A Michigan police officer used an iPhone and baby monitor to spy on a woman breastfeeding her infant son, according to a new lawsuit.
The suit claims Michael Emmi, a Hazel Park police officer, used an iPhone seized from the woman’s husband in a drug case to secretly watch the nude woman feeding her child, reported the Detroit Free Press.
Emmi used the iPhone to access a Nest Cam baby monitor in the child’s nursery, according to the lawsuit.
“It’s really creepy,” said Kevin Ernst, who is representing the woman. “Just the idea that he would take evidence home with him — it’s outrageous.”
The Hazel Park police chief described Emmi as an “exemplary” officer with 15 years of experience, and he said the lawsuit’s claims were “odd and suspicious.”
But he’s not planning to conduct an internal investigation into the allegations.
“There are a lot of gray areas here,” said Chief Martin Barner, of Hazel Park police. “What is she doing cohabitating with a felon? Maybe she’s got a bigger issue than my officer. There’s a lot more to this than, ‘Oh, this police officer was spying on me while I was naked.’ Seriously?”
The woman’s fiancé — who is the baby’s father — was arrested March 2 on marijuana charges, and his smart phone was logged into evidence at the Oakland County Jail.
But her lawsuit claims that Emmi took the iPhone home and used it to spy on her after she and her son got out of the bathtub.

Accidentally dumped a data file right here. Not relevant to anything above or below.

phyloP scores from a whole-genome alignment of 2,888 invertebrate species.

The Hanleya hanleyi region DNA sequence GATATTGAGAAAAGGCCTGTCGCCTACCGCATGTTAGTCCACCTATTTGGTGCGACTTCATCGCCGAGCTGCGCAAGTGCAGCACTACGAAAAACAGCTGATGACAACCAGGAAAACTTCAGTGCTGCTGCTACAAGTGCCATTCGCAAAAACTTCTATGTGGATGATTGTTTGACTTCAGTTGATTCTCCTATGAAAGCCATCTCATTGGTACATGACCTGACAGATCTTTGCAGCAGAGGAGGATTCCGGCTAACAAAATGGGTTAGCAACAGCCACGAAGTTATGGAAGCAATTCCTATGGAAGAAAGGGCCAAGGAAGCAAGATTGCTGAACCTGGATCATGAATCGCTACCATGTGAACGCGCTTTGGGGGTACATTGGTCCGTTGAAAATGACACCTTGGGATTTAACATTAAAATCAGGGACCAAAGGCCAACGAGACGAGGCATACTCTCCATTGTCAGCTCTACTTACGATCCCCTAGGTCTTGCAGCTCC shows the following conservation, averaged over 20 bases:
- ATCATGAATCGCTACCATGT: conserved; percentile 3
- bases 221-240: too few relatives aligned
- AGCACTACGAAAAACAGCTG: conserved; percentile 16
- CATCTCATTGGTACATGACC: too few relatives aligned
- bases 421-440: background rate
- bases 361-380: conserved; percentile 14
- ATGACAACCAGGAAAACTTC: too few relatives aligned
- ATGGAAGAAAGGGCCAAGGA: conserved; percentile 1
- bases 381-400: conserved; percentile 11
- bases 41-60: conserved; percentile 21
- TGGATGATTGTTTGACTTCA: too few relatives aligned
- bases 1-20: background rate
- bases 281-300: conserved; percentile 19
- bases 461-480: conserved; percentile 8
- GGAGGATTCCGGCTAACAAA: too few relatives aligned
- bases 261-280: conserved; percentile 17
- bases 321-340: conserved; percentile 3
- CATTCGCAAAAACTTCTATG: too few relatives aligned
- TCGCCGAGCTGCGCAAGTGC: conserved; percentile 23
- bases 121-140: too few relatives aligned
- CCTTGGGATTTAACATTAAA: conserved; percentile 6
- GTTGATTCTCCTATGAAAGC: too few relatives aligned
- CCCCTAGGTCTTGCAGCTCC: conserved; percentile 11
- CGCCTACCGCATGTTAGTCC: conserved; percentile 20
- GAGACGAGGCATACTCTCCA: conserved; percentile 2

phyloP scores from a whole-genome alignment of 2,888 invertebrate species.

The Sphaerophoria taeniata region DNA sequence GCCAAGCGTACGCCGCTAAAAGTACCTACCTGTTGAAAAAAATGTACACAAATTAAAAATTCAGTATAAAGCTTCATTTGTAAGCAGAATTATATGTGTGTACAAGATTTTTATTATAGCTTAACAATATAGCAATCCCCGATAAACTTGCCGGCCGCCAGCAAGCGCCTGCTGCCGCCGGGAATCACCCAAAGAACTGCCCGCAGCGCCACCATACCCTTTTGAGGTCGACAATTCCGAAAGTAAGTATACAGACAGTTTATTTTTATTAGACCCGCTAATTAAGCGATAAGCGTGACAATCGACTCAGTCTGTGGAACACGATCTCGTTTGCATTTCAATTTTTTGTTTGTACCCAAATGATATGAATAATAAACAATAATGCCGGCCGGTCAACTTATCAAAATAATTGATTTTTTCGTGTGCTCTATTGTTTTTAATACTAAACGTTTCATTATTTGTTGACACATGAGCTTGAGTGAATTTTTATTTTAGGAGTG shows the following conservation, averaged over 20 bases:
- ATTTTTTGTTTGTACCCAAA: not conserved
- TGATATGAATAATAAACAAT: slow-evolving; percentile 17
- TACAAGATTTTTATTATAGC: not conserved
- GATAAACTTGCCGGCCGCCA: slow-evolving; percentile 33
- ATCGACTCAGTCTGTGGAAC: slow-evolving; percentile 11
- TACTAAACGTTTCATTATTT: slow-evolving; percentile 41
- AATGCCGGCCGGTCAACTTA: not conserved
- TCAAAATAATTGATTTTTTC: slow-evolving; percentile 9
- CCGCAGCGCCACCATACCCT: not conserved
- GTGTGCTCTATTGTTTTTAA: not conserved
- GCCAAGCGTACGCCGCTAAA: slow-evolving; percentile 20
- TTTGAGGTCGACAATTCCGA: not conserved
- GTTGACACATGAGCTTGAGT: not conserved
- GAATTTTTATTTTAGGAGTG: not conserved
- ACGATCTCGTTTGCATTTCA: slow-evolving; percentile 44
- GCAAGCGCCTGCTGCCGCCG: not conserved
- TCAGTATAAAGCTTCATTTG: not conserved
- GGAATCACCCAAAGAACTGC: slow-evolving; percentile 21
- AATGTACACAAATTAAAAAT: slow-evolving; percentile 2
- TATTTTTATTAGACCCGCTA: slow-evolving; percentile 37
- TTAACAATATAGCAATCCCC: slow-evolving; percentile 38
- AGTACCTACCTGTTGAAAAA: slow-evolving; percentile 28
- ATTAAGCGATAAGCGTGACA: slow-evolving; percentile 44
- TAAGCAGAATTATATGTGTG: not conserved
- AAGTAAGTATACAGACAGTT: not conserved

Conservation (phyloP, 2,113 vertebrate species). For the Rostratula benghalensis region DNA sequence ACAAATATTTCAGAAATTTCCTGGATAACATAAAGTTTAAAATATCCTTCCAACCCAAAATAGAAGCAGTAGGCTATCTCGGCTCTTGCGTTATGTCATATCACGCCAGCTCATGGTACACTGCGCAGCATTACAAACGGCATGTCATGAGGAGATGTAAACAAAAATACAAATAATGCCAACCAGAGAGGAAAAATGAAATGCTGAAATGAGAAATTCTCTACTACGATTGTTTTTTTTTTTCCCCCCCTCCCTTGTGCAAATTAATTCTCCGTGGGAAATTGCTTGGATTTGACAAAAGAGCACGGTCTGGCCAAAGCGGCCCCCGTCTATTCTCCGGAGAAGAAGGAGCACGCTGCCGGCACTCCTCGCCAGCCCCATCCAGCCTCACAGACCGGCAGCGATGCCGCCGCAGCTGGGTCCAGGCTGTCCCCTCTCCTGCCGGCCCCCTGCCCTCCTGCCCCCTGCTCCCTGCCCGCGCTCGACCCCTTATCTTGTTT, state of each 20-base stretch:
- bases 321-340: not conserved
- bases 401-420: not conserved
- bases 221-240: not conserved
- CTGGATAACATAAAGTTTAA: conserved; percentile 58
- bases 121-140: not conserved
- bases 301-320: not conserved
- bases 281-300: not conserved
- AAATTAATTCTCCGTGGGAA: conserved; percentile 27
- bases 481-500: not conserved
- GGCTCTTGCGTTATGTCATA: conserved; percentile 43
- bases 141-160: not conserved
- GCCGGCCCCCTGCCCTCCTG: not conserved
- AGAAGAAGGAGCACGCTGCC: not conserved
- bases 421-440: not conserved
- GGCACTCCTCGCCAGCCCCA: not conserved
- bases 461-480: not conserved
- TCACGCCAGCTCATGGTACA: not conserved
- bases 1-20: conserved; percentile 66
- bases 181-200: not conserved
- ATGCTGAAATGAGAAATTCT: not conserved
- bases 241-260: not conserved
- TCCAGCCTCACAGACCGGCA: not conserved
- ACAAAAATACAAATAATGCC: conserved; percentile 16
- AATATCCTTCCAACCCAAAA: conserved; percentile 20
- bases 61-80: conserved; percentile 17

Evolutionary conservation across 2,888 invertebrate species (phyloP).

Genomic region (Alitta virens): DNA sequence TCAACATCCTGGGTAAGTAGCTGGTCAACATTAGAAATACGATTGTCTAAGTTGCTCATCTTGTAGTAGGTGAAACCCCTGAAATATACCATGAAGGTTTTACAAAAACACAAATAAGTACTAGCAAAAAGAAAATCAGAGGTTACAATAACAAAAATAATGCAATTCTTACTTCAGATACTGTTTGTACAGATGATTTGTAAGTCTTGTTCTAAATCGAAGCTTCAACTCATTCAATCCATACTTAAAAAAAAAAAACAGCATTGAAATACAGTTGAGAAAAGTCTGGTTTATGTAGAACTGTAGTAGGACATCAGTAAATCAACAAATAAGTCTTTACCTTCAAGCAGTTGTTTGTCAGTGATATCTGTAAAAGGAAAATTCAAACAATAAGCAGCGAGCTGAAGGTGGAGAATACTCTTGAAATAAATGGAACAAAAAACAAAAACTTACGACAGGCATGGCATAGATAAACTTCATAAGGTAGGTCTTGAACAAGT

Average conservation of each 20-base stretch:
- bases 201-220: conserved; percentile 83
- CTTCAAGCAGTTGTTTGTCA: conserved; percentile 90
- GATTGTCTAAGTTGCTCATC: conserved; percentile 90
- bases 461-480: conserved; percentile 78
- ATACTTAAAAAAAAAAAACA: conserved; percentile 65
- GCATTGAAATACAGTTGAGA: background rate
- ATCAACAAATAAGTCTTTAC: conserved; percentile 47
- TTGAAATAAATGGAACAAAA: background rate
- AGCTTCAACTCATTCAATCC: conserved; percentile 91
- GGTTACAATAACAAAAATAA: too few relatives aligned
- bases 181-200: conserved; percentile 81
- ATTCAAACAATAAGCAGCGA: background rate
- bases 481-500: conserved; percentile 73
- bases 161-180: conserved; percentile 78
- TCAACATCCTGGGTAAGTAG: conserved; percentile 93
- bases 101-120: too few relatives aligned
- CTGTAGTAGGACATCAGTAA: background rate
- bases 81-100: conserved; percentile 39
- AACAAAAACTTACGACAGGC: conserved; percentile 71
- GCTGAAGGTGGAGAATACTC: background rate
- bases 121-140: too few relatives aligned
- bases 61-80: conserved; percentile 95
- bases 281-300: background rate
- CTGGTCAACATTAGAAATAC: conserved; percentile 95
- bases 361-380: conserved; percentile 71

Megan Pearce, who is a dispatcher for the Warren Police Department, said she noticed a small green light flashing on her Nest Cam monitor, which meant the camera was being monitored by a designated device.
Only three devices were linked to the baby monitor, and the lawsuit claims Pearce used a “find my iPhone” search to trace the location of her fiancé’s phone to Emmi’s home, the newspaper reported.
The lawsuit, which seeks unspecified damages, claims the “peeping-Tom detective” violated her privacy, and Pearce said she fears footage will “wind up on the Internet.”
Emmi was sued in 2011 for allegedly using a Taser on a mentally ill man during a forced hospitalization, and that case is still pending.
He was sued the previous year for a warrantless search he conducted during a welfare check that turned up marijuana plants, but an appeals court later upheld the search as legal.
Watch this video report posted online by WJBK-TV: